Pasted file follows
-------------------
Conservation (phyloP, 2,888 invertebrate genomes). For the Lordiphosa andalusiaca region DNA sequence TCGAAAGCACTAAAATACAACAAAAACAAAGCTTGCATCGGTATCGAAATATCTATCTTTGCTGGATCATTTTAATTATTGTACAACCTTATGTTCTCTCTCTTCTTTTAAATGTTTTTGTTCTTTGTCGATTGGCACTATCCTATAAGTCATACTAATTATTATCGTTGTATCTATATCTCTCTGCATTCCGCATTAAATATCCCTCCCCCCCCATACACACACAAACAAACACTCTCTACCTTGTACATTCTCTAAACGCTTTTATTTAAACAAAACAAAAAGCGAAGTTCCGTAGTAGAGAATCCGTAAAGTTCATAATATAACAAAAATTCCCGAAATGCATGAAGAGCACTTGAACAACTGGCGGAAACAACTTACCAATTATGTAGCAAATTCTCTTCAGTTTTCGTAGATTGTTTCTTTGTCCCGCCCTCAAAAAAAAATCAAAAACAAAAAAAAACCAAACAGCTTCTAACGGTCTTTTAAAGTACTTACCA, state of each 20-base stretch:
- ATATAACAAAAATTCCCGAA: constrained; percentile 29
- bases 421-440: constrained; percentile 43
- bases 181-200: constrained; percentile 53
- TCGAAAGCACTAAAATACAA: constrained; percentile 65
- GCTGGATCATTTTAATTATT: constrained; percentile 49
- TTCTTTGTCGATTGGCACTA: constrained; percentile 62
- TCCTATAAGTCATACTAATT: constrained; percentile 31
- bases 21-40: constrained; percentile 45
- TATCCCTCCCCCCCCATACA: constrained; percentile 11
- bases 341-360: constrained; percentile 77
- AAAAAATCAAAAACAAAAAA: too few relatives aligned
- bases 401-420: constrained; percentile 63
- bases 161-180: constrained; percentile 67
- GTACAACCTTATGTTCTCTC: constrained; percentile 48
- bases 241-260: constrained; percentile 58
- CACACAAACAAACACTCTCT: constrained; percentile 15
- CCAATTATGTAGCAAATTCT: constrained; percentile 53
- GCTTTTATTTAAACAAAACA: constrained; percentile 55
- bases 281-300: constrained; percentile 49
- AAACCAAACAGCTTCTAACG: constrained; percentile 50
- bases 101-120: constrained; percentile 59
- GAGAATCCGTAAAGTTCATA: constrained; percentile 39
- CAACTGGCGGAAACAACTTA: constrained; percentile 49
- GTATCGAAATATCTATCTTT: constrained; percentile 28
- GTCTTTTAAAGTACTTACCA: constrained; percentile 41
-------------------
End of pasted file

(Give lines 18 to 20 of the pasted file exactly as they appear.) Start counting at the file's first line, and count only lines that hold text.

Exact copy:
- CCAATTATGTAGCAAATTCT: constrained; percentile 53
- GCTTTTATTTAAACAAAACA: constrained; percentile 55
- bases 281-300: constrained; percentile 49